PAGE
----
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I need to parse a simple DSL which looks like this:

funcA Type1 a (funcB Type1 b) ReturnType c

As I have no experience with grammer parsing tools, I thought it would be quicker to write a basic parser myself (in Java).

Would it be better, even for a simple DSL, for me to use something like ANTLR and construct a proper grammer definition?

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Is funcA Type1 a (funcB Type1 b) ReturnType c all you're going to parse? Or does your language also support expressions like 2-5*4? And what about assignments like Type x = y? In short: a bit more detail about your language is required before someone can properly answer your question. –  Bart Kiers Mar 16 '10 at 17:12
All the language supports is predefined functions operating over predefined variables, with nested function calls. Effectively, just code similar to the above. There're no assignments or symbolic operators, like 3*2. –  Viral Shah Mar 16 '10 at 17:24

3 Answers 3

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Simple answer: when it is easier to write the rules describing your grammar than to write code that accepts the language described by your grammar.

If the only thing you need to parse looks exactly like what you've written above, then I would say you could just write it by hand.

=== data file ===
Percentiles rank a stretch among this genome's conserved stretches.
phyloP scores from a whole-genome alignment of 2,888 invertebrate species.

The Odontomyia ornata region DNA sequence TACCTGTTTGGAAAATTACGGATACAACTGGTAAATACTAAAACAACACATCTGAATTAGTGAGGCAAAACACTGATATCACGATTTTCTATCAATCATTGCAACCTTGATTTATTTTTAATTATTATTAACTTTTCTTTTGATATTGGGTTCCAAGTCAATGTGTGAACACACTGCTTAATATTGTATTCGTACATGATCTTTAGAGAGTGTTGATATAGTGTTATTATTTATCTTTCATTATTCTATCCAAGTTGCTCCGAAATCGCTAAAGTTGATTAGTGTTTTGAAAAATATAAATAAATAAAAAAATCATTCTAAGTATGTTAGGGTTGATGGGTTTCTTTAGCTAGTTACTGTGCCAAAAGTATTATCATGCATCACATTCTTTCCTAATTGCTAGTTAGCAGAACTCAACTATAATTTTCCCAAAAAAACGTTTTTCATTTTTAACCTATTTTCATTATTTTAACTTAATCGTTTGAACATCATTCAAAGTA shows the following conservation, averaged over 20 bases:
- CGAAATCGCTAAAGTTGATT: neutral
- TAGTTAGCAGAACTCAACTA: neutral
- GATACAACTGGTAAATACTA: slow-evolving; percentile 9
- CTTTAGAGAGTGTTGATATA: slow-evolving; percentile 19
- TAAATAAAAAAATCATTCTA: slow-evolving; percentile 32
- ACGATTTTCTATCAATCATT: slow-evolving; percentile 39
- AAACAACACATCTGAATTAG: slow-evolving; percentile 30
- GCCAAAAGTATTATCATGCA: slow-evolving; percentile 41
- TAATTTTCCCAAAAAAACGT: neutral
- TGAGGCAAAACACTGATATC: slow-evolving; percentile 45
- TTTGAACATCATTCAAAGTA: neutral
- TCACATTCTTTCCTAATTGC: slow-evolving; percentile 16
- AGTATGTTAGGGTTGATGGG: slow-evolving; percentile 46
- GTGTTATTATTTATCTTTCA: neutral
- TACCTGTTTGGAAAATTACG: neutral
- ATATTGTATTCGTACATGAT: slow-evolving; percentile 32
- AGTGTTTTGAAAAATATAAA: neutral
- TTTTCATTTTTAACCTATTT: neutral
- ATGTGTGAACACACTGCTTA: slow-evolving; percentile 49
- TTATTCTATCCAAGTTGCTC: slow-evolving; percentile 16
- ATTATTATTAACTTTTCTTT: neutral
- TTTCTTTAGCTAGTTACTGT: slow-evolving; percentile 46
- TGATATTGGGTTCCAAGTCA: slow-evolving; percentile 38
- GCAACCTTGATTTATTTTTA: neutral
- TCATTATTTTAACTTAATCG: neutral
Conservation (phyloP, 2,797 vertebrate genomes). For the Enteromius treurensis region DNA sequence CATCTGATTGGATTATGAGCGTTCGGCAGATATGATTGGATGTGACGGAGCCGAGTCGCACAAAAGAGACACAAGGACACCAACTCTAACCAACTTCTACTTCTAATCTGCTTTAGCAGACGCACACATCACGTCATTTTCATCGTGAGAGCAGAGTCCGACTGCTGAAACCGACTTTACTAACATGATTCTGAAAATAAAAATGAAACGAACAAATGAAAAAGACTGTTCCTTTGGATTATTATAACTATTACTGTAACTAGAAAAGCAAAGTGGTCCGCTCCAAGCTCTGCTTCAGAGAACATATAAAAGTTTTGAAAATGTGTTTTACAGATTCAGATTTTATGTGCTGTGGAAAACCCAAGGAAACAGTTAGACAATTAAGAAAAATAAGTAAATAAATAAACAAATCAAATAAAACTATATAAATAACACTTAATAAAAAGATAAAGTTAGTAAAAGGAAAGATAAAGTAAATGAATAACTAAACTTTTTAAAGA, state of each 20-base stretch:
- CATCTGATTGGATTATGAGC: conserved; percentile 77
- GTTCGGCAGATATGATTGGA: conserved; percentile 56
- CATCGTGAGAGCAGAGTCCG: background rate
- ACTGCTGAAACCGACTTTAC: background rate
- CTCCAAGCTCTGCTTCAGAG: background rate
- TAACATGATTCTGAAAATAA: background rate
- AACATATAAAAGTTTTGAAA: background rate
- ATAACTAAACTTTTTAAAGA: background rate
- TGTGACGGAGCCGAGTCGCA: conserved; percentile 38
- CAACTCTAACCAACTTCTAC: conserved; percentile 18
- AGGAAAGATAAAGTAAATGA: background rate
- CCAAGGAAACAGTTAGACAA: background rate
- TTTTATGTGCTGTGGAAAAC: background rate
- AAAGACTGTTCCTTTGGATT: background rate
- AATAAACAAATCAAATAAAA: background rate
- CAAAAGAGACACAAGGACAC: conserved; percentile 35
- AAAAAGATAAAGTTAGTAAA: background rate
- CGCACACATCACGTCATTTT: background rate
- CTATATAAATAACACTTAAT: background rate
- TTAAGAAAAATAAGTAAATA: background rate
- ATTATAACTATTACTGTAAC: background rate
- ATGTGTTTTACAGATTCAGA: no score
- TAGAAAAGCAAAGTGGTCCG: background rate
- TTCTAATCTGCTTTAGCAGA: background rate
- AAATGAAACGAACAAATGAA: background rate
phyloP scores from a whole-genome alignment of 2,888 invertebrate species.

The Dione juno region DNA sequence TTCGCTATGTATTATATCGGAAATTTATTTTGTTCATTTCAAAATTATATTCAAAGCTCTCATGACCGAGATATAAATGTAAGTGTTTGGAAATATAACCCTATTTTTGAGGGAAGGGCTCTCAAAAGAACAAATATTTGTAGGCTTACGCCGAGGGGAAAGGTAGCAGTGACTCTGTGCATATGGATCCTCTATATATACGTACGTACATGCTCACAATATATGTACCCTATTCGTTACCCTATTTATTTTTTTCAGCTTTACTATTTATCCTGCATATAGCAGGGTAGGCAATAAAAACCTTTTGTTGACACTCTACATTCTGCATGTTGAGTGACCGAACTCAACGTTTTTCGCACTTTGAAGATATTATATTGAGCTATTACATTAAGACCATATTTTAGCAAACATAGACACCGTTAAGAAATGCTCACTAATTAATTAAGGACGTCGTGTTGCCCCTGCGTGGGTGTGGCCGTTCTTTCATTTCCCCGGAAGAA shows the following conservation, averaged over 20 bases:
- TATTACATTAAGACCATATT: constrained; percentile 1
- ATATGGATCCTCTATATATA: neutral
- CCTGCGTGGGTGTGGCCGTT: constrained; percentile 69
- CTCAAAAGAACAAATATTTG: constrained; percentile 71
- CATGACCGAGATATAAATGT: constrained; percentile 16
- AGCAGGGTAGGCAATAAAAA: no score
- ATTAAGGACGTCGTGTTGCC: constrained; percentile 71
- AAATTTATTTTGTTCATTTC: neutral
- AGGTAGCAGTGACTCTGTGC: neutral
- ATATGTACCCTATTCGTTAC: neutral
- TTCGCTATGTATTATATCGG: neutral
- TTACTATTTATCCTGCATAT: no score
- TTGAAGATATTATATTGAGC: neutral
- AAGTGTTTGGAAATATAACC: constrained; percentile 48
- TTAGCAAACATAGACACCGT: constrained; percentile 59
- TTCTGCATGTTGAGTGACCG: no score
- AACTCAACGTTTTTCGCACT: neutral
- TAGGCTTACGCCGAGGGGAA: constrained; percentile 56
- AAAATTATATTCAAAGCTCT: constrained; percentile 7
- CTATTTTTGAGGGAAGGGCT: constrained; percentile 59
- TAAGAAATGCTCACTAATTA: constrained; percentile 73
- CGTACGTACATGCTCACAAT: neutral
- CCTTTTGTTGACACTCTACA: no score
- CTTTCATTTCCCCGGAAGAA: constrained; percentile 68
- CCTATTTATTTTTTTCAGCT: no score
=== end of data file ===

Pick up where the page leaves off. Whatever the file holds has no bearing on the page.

More generally speaking, I would say that most regular languages could be parsed more quickly by hand (using a regular expression).

If you are parsing a context-free language with lots of rules and productions, ANTLR (or other parser generators) can make life much easier.

Also, if you have a simple language that you expect to grow more complicated in the future, it will be easier to add rule descriptions to an ANTLR grammar than to build them into a hand-coded parser.

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Grammars tend to evolve, (as do requirements). Home brew parsers are difficult to maintain and lead to re-inventing the wheel example. If you think you can write a quick parser in java, you should know that it would be quicker to use any of the lex/yacc/compiler-compiler solutions. Lexers are easier to write, then you would want your own rule precedence semantics which are not easy to test or maintain. ANTLR also provides an ide for visualising AST, can you beat that mate. Added advantage is the ability to generate intermediate code using string templates, which is a different aspect altogether.

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It's better to use an off-the-shelf parser (generator) such as ANTLR when you want to develop and use a custom language. It's better to write your own parser when your objective is to write a parser.

UNLESS you have a lot of experience writing parsers and can get a working parser that way more quickly than using ANTLR. But I surmise from your asking the question that this get-out clause does not apply.

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